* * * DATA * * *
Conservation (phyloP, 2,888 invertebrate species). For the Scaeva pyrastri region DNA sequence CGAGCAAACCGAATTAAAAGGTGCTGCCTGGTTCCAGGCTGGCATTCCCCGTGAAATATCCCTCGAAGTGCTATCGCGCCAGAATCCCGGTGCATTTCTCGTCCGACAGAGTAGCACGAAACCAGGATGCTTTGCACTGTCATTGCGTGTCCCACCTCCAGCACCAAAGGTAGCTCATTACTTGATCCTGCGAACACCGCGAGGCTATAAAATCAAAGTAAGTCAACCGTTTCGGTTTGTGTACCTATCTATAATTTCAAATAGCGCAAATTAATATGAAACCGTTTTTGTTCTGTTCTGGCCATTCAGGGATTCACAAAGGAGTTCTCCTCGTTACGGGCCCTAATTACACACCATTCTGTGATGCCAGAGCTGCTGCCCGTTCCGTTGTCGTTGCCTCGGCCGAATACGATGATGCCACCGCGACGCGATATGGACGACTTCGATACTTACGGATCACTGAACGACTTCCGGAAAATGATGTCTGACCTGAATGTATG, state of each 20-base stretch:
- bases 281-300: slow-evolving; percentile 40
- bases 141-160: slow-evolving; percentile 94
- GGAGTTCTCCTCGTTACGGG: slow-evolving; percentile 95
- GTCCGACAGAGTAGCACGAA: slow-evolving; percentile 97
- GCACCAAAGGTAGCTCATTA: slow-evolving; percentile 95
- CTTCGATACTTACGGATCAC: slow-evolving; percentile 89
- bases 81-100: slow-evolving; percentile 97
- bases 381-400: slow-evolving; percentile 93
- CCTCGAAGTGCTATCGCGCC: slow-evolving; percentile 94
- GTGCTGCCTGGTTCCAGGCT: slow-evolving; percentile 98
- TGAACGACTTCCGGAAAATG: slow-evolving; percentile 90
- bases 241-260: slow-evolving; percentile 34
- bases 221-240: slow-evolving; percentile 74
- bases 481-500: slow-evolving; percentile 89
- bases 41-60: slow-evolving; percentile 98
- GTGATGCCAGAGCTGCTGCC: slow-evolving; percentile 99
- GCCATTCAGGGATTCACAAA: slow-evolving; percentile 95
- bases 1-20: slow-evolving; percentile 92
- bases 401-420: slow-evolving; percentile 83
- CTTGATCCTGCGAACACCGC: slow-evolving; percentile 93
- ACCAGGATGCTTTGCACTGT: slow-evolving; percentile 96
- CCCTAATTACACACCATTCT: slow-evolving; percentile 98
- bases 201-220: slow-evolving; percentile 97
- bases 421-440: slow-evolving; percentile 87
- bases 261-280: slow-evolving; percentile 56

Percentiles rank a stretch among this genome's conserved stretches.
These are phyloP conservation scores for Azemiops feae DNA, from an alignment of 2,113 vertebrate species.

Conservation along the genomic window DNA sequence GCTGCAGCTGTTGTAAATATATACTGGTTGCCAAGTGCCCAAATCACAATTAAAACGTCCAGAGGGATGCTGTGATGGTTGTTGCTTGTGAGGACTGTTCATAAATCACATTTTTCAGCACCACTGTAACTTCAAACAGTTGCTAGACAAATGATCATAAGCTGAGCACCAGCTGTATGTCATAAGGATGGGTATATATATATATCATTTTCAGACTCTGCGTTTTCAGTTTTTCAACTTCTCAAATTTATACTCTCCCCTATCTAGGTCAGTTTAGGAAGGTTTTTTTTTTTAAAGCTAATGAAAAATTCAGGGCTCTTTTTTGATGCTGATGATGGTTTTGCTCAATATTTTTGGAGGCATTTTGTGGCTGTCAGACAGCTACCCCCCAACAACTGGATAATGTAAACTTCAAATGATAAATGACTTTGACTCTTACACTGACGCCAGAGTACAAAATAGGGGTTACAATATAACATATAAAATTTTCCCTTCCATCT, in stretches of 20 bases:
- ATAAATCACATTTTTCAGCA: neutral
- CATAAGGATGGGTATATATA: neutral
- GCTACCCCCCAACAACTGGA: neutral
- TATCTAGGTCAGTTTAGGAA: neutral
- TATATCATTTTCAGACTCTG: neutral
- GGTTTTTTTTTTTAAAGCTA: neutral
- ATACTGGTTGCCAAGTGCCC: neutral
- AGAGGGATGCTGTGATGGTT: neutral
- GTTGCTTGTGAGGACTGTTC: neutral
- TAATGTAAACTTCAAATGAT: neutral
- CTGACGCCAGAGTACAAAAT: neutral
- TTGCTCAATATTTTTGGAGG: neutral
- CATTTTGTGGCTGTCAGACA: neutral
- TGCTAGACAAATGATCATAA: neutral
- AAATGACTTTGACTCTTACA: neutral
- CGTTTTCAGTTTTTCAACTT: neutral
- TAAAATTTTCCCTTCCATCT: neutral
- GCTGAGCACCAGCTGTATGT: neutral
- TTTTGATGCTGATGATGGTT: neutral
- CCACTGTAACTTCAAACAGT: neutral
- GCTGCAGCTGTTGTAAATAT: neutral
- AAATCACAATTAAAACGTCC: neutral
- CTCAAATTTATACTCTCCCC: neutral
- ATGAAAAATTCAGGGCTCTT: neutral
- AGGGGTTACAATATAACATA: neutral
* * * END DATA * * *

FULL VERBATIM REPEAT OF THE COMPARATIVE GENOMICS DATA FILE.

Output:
Conservation (phyloP, 2,888 invertebrate species). For the Scaeva pyrastri region DNA sequence CGAGCAAACCGAATTAAAAGGTGCTGCCTGGTTCCAGGCTGGCATTCCCCGTGAAATATCCCTCGAAGTGCTATCGCGCCAGAATCCCGGTGCATTTCTCGTCCGACAGAGTAGCACGAAACCAGGATGCTTTGCACTGTCATTGCGTGTCCCACCTCCAGCACCAAAGGTAGCTCATTACTTGATCCTGCGAACACCGCGAGGCTATAAAATCAAAGTAAGTCAACCGTTTCGGTTTGTGTACCTATCTATAATTTCAAATAGCGCAAATTAATATGAAACCGTTTTTGTTCTGTTCTGGCCATTCAGGGATTCACAAAGGAGTTCTCCTCGTTACGGGCCCTAATTACACACCATTCTGTGATGCCAGAGCTGCTGCCCGTTCCGTTGTCGTTGCCTCGGCCGAATACGATGATGCCACCGCGACGCGATATGGACGACTTCGATACTTACGGATCACTGAACGACTTCCGGAAAATGATGTCTGACCTGAATGTATG, state of each 20-base stretch:
- bases 281-300: slow-evolving; percentile 40
- bases 141-160: slow-evolving; percentile 94
- GGAGTTCTCCTCGTTACGGG: slow-evolving; percentile 95
- GTCCGACAGAGTAGCACGAA: slow-evolving; percentile 97
- GCACCAAAGGTAGCTCATTA: slow-evolving; percentile 95
- CTTCGATACTTACGGATCAC: slow-evolving; percentile 89
- bases 81-100: slow-evolving; percentile 97
- bases 381-400: slow-evolving; percentile 93
- CCTCGAAGTGCTATCGCGCC: slow-evolving; percentile 94
- GTGCTGCCTGGTTCCAGGCT: slow-evolving; percentile 98
- TGAACGACTTCCGGAAAATG: slow-evolving; percentile 90
- bases 241-260: slow-evolving; percentile 34
- bases 221-240: slow-evolving; percentile 74
- bases 481-500: slow-evolving; percentile 89
- bases 41-60: slow-evolving; percentile 98
- GTGATGCCAGAGCTGCTGCC: slow-evolving; percentile 99
- GCCATTCAGGGATTCACAAA: slow-evolving; percentile 95
- bases 1-20: slow-evolving; percentile 92
- bases 401-420: slow-evolving; percentile 83
- CTTGATCCTGCGAACACCGC: slow-evolving; percentile 93
- ACCAGGATGCTTTGCACTGT: slow-evolving; percentile 96
- CCCTAATTACACACCATTCT: slow-evolving; percentile 98
- bases 201-220: slow-evolving; percentile 97
- bases 421-440: slow-evolving; percentile 87
- bases 261-280: slow-evolving; percentile 56

Percentiles rank a stretch among this genome's conserved stretches.
These are phyloP conservation scores for Azemiops feae DNA, from an alignment of 2,113 vertebrate species.

Conservation along the genomic window DNA sequence GCTGCAGCTGTTGTAAATATATACTGGTTGCCAAGTGCCCAAATCACAATTAAAACGTCCAGAGGGATGCTGTGATGGTTGTTGCTTGTGAGGACTGTTCATAAATCACATTTTTCAGCACCACTGTAACTTCAAACAGTTGCTAGACAAATGATCATAAGCTGAGCACCAGCTGTATGTCATAAGGATGGGTATATATATATATCATTTTCAGACTCTGCGTTTTCAGTTTTTCAACTTCTCAAATTTATACTCTCCCCTATCTAGGTCAGTTTAGGAAGGTTTTTTTTTTTAAAGCTAATGAAAAATTCAGGGCTCTTTTTTGATGCTGATGATGGTTTTGCTCAATATTTTTGGAGGCATTTTGTGGCTGTCAGACAGCTACCCCCCAACAACTGGATAATGTAAACTTCAAATGATAAATGACTTTGACTCTTACACTGACGCCAGAGTACAAAATAGGGGTTACAATATAACATATAAAATTTTCCCTTCCATCT, in stretches of 20 bases:
- ATAAATCACATTTTTCAGCA: neutral
- CATAAGGATGGGTATATATA: neutral
- GCTACCCCCCAACAACTGGA: neutral
- TATCTAGGTCAGTTTAGGAA: neutral
- TATATCATTTTCAGACTCTG: neutral
- GGTTTTTTTTTTTAAAGCTA: neutral
- ATACTGGTTGCCAAGTGCCC: neutral
- AGAGGGATGCTGTGATGGTT: neutral
- GTTGCTTGTGAGGACTGTTC: neutral
- TAATGTAAACTTCAAATGAT: neutral
- CTGACGCCAGAGTACAAAAT: neutral
- TTGCTCAATATTTTTGGAGG: neutral
- CATTTTGTGGCTGTCAGACA: neutral
- TGCTAGACAAATGATCATAA: neutral
- AAATGACTTTGACTCTTACA: neutral
- CGTTTTCAGTTTTTCAACTT: neutral
- TAAAATTTTCCCTTCCATCT: neutral
- GCTGAGCACCAGCTGTATGT: neutral
- TTTTGATGCTGATGATGGTT: neutral
- CCACTGTAACTTCAAACAGT: neutral
- GCTGCAGCTGTTGTAAATAT: neutral
- AAATCACAATTAAAACGTCC: neutral
- CTCAAATTTATACTCTCCCC: neutral
- ATGAAAAATTCAGGGCTCTT: neutral
- AGGGGTTACAATATAACATA: neutral